The Celtic World

Rated 5 out of 5 by from Wonderful course. This was my first experience with The Great Courses. I found The Celtic World excellent. It was well prepared and flowed well from lecture to lecture. For me, it is a perfect way to learn while staying at home. I will be signing up for other courses.
Date published: 2020-11-17
Rated 4 out of 5 by from A great overview of a complex history. This is a very complete story of the Celtic history. The current theories concerning Celtic origins, movements, fragmentation and influence are explained in a very reader friendly manner. By the end of the story, the reader is introduced to the present day Celtic presence in a very human way.
Date published: 2020-11-14
Rated 5 out of 5 by from celtic world This is a very clear and well presented lecture series. I learned a lot, and was entertained as well.
Date published: 2020-11-10
Rated 5 out of 5 by from Fun Presentation & Enthusiastic Prof Prof is excellent storyteller. Historical sources are clearly cited and analyzed.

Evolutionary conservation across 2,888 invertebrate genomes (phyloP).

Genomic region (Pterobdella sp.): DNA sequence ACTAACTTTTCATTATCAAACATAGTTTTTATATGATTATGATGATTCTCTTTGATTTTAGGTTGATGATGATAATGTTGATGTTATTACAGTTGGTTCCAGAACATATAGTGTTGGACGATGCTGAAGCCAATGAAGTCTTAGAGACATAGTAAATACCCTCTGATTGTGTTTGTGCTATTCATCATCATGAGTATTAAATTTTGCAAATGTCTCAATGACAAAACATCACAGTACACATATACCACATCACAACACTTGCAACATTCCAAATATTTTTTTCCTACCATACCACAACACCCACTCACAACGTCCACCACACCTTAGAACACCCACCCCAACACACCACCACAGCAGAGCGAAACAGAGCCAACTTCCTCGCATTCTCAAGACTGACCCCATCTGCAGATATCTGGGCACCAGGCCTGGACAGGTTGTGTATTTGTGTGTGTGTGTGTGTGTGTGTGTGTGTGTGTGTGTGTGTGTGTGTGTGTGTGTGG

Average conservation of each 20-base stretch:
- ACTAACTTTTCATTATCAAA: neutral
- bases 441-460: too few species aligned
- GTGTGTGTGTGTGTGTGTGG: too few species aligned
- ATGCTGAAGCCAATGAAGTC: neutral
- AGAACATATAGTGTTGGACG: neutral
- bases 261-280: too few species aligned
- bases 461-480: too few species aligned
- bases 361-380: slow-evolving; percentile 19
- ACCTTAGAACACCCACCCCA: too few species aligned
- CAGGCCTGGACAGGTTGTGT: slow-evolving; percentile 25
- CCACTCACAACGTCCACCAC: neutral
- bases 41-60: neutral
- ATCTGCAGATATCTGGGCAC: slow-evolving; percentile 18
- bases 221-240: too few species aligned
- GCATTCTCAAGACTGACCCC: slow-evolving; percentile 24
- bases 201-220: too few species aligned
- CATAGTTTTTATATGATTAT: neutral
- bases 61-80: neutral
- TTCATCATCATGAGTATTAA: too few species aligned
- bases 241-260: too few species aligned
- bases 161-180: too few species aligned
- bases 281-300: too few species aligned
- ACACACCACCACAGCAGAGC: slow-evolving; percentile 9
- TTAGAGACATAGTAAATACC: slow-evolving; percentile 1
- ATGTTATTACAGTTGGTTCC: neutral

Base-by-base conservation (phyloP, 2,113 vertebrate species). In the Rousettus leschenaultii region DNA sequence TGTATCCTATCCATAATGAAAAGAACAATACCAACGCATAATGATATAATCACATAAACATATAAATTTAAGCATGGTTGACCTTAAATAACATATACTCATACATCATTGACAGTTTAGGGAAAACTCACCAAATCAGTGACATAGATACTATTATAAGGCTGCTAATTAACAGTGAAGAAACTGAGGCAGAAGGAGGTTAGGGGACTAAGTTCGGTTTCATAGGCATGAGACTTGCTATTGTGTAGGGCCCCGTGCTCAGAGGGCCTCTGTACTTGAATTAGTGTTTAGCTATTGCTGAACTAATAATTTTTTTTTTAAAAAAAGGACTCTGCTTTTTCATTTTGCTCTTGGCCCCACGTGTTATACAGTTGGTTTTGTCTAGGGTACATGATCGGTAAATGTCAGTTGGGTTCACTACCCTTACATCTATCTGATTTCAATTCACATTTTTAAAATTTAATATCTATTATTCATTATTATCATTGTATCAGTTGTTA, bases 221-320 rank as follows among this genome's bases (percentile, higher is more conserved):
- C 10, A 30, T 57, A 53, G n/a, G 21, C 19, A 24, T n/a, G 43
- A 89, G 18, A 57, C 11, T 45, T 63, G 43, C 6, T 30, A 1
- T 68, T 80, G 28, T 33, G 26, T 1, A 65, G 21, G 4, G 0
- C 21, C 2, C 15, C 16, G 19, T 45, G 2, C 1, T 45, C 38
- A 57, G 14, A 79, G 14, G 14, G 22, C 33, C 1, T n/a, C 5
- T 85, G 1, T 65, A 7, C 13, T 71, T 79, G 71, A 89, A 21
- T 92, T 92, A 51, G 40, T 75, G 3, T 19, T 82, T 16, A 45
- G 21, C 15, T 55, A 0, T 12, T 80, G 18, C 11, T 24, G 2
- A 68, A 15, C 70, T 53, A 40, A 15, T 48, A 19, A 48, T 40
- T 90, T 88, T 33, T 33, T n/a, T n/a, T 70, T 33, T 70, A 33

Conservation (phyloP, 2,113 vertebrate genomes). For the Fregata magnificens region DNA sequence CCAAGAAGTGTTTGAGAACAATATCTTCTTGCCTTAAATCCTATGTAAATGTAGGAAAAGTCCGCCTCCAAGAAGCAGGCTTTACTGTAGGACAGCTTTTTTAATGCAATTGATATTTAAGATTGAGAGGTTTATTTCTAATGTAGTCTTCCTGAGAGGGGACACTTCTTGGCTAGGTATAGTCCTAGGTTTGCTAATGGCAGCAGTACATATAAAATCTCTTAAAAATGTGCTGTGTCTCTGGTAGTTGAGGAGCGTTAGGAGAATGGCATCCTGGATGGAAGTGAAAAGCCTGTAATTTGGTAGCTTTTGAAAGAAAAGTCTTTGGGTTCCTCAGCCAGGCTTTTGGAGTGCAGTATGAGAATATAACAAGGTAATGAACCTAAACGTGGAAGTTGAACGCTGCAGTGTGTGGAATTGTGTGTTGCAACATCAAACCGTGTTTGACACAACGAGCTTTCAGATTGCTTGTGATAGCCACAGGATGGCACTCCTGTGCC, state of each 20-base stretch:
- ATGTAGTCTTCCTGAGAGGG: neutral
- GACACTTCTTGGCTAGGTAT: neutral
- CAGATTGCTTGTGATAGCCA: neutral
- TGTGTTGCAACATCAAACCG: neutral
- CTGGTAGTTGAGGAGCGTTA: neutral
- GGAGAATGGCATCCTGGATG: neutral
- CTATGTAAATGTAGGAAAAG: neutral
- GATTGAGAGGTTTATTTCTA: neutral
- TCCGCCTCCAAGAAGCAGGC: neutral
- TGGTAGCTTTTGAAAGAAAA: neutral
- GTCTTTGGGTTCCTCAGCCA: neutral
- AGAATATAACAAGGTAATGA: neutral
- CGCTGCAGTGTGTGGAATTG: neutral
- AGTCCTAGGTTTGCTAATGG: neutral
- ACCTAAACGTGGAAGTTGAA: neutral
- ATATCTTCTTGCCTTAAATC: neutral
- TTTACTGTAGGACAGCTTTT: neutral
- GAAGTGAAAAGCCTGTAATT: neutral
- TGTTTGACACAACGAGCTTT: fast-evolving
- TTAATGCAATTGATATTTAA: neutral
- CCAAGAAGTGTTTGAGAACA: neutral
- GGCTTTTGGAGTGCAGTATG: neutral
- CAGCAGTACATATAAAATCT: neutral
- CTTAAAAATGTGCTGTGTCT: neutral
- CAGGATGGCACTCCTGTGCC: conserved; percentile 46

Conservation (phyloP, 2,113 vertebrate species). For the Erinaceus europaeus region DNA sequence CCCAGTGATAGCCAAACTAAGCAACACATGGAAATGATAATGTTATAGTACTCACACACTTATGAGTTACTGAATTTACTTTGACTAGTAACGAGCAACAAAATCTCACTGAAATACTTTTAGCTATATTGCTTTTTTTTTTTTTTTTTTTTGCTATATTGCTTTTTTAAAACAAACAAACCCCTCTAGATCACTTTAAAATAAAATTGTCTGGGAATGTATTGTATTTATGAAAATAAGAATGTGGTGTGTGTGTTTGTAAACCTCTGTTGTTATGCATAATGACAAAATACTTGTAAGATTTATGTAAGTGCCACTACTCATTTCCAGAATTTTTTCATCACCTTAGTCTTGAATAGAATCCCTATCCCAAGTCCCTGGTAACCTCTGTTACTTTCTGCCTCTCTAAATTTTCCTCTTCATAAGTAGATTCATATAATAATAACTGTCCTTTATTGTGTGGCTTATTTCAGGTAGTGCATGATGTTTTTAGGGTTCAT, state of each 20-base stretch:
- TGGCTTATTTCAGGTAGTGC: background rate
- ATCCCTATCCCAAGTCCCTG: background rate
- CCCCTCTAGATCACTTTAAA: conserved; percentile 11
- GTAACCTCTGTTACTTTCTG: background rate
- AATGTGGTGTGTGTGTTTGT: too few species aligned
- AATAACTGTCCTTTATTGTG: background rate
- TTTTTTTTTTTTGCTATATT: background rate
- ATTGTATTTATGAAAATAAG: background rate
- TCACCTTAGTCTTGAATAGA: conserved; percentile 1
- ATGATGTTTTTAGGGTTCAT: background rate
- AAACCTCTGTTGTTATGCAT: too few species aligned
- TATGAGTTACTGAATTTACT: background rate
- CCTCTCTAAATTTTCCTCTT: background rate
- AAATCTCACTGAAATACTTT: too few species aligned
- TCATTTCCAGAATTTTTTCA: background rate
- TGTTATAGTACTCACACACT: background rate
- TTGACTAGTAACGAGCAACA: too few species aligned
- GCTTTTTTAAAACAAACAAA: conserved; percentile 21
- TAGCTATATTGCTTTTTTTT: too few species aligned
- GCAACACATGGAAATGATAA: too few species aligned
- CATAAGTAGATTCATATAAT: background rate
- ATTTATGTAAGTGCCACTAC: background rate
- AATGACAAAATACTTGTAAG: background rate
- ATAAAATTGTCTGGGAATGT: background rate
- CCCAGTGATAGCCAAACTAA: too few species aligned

Date published: 2020-10-16
Rated 5 out of 5 by from Enjoyed it from beginning to end!! So interesting yet also taught with great teaching methods. Every lecture opening with "what we will be learning'" Really appreciated that in knowing what to be listening for in the lecture. And, as my DNA testing shows, I have such high areas of England, Ireland, Scotland and Wales, it really felt personal.
Date published: 2020-09-24
Rated 5 out of 5 by from WONDERFUL TOPIC THAT IS OFTEN OVERLOOKED While 90% of classical history is Greece and Roman this was a wonderful topic. I would say this was more a cultural course than historical it still was well taught but a excellent professor in Dr Paxton. Anyone who wants to learn more of the classical world should watch this course
Date published: 2020-09-18
Rated 5 out of 5 by from Terrific Presentation Professor Paxton is a superb storyteller with a formidable grasp of her subject matter. Her voice is clear and her delivery excellent, with nary an "um," "er," or stumble, which is refreshing. An astonishing amount of research and scholarship have gone into this course. I enjoy Dr. Paxton's sense of humor and her many anecdotes about colorful historical figures. My only slightly negative comment is that the material, however fascinating, is sometimes overwhelming – too much, too fast. The professor moves quickly from point to point, so it's not always easy to absorb and contemplate one piece of information before another one comes along. But, thankfully, we can always rewind and listen once again to anything we missed. I have one more lecture to go, and I'm sorry I'm nearly at the end of the course. I thoroughly enjoy these lectures and will soon be looking for another one by Dr. Paxton.
Date published: 2020-09-08